Two Edwards Fires:
by Katheryn F. Fuller, Deputy Historian
"Mine Eyes Have Seen the Glory..."
The following account is not guaranteed to be historically
accurate. At age seven I was not a trained observer and
reporter, but I was so frightened that the event made a
lasting impression that remains vivid today, more than seventy
According to Velma Hall's diary, it was February 17,
1922 a minus 40 degree day, when the schoolhouse caught
fire. It was early forenoon when Eddie Beach, the janitor,
appeared at the door of Mrs. Petrie's third and fourth grade
classroom. He had just come back to school from an errand,
probably getting the mail, and had seen the fire on the
roof. There was a class bell in the lower hall just outside
our door, and Mrs. Petrie pushed the bell long and hard.
The principal, Mr. Bacon, came running, and there was instant
evacuation of the building. Later the third graders said, "Mr.
Bacon was white as a sheet; Mrs. Petrie was red as a beet!"
There was a back door to the two rooms at the back, and
the first four grades were sent out into the snow. The teachers
then quickly gathered our coats, toques, and overshoes and
dumped them from the back porch. We scrambled to find our
wraps while pupils were leaving from all doors.
When I went around the corner of the building, some of
the older boys were coming from the front, and I was amazed
to see Olney Boulet jumping around with glee, shouting, "The
schoolhouse is burning down!" Then I could see the
fire on the roof. It looked about the size and shape of
a 9'x12' rug, covered with hundreds of tiny birthday candles.
I don't remember any big flames. I don't remember any firemen,
nor ladders, nor hoses, but after a short time we were allowed
back in the schoolhouse to pick up our books and other possessions.
I saw Lucille Ward put her geography book on the desk, neatly
stack her other books on top, and calmly leave. My arithmetic
book was on top of my desk (it nearly always was, but not
because it was my favorite), and I grabbed that and started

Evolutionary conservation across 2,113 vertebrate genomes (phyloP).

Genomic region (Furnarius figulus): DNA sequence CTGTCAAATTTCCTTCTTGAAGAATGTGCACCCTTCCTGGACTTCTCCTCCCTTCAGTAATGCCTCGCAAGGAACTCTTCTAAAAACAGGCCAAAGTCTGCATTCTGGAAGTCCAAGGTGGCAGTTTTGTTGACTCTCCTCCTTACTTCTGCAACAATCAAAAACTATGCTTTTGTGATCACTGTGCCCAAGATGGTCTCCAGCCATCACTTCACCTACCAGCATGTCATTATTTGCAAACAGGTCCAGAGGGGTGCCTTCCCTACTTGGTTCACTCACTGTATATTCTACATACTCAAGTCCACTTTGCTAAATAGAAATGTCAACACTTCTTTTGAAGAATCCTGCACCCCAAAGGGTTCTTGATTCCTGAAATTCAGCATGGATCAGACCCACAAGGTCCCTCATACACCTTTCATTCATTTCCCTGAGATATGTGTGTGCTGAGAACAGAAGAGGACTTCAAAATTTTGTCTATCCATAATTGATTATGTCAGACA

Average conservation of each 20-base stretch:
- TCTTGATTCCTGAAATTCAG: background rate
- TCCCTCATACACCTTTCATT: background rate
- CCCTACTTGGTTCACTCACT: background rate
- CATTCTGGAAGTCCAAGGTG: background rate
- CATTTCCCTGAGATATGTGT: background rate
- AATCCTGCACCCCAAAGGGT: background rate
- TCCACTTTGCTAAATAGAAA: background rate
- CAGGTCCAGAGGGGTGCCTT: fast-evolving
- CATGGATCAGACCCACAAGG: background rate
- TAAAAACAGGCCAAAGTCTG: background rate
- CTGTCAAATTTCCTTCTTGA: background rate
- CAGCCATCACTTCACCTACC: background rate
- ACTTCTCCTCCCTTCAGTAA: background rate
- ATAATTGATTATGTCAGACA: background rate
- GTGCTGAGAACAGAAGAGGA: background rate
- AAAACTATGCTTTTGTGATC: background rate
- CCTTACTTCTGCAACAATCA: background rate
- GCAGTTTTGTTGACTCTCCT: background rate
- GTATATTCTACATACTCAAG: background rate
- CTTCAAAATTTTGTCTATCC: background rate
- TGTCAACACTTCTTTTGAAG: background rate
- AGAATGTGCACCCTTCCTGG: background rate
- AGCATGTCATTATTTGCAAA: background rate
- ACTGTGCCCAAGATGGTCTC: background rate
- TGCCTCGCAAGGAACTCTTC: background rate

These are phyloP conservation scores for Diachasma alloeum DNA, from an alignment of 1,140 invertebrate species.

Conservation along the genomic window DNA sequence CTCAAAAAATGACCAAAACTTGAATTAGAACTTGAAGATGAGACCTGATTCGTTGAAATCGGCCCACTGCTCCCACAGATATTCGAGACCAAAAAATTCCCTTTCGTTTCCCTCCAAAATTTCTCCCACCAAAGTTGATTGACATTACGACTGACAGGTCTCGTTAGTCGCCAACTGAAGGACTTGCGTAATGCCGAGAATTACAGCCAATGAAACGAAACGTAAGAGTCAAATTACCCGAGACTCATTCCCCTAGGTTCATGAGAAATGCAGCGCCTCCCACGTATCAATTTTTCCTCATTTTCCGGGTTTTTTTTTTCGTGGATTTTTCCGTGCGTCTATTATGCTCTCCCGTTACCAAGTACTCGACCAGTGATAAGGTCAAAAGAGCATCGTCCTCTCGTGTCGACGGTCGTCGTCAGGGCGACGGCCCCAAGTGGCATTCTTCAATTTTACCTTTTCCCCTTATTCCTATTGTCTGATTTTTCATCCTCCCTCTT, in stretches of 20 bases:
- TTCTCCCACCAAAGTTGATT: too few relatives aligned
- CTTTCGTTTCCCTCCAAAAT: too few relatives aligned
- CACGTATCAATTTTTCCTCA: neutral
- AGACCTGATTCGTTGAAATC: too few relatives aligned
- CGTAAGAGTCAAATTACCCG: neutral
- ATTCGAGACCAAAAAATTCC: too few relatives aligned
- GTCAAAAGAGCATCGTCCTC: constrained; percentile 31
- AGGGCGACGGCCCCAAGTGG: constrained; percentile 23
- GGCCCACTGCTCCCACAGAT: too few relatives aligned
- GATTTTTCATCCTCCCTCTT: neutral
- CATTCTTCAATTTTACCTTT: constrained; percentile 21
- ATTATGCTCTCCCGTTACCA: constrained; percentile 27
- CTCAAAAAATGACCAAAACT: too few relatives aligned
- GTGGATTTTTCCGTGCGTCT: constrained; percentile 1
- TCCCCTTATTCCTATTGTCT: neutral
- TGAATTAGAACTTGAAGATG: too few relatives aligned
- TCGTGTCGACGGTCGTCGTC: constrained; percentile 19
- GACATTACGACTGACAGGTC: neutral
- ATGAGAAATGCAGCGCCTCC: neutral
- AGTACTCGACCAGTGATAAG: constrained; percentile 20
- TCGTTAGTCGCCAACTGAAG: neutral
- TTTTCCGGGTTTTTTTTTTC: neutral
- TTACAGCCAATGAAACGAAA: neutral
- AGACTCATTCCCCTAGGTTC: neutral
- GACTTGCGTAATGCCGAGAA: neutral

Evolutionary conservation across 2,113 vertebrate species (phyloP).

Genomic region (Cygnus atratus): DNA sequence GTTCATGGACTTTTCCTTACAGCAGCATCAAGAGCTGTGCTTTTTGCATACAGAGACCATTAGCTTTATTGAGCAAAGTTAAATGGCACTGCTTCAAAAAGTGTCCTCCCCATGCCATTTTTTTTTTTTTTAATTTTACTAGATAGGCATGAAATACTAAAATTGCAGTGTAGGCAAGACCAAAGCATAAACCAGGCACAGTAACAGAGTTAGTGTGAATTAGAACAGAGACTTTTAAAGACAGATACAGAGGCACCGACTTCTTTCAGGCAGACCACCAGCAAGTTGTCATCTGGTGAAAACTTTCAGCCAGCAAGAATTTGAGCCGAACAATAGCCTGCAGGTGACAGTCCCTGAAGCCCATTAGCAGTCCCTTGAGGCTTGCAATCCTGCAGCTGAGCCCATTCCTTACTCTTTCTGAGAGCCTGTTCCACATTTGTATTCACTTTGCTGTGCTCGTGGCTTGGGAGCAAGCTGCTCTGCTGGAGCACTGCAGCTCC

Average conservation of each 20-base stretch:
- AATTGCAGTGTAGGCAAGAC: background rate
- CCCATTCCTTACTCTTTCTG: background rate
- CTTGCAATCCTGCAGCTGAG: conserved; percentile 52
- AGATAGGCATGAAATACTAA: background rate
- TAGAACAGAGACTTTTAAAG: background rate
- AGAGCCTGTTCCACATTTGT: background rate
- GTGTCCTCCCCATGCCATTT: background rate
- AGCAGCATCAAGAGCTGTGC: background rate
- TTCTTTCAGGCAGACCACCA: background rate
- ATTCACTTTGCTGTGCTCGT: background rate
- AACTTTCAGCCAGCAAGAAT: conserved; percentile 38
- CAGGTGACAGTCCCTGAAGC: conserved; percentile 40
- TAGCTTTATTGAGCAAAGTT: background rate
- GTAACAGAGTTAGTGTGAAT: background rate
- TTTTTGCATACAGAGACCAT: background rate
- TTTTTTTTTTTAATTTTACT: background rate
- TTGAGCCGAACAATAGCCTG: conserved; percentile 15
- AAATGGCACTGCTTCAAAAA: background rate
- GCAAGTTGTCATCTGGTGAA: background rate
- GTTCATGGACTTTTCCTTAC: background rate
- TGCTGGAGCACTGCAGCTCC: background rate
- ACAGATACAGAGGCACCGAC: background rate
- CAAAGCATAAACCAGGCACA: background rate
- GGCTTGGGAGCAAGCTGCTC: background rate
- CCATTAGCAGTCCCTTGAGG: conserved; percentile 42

for home carrying my overshoes, my coat unbuttoned, weeping
and disheveled. Gladys O'Neil met me on the street and bundled
me up for that bitterly cold day. To this day I marvel that
the firemen (whom I don't remember), with very little equipment,
were able to put out the fire with minimal damage and no
injuries. We had two or three days of vacation.
On that same frigid day the home of the superintendent
of the mines, Mr. Wade, also burned, and the house of Sammy
Morris caught fire, but did not burn.
The old Edwards High School, circa 1915
"All Edwards Is Afire!"
A little more than five years later there was another
fire which was potentially much more dangerous. Our parents
had gone to Gouverneur, and my sister, Helena, and I were
supposed to do the dishes before we turned to our own entertainment.
It was April 15, 1927, a very windy day. As we dallied over
the dishes, we glanced out the kitchen window and saw a
huge billow of black smoke rise up in the direction of the
village. I was always alarmed at the thought of fire, but
I decided the smoke came from the freight train. After the
dishes were done, we played "dress up", and forgot
all about the smoke until Mabel Meldrim and Lucille Ward
came, out-of-breath, with the news that there were fires
all over town, and that Mabel had already saved Sadie Brown's
chicken house. They said that there was a fire on the other
side of the hill from our house so we started for that area.
We found a small grass fire. Ernie Tinney was watching it,
letting it burn itself out as it approached a rocky outcrop.
By that time, most of the scattered fires had been extinguished,
but the idle Woodcock sawmill on the riverbank, where the
fire had started, continued to burn for days. This is the
entry in Velma Hall's diary: "Old sawmill burned today,
an awful fire, but they saved the house and barn. Mrs. Hooper's
house, the blacksmith shop, Dr. Adams', Willie Woodcock's
houses all caught, but was put out. Nearly all the grass
in the village was burned over. A truck with hose was up,
and the fire engine from Gouverneur was here, came up in
fifteen minutes. I was over there and the hill back of the
house burned over."
When my parents came home they said they heard in Gouverneur
that "All Edwards is afire", and that the Gouverneur
firetrucks had been requested.
The cause of the fire was presumed to be the freight
train which had delivered coal or grain to the Woodcock
feed mill, and could have set the dry grass afire from a
burning cinder. According to rumor, the New York Central
offered to settle, but Milo Woodcock wouldn't accept their
assessment of damages. Litigation went on for years with
a final settlement less than the original offer.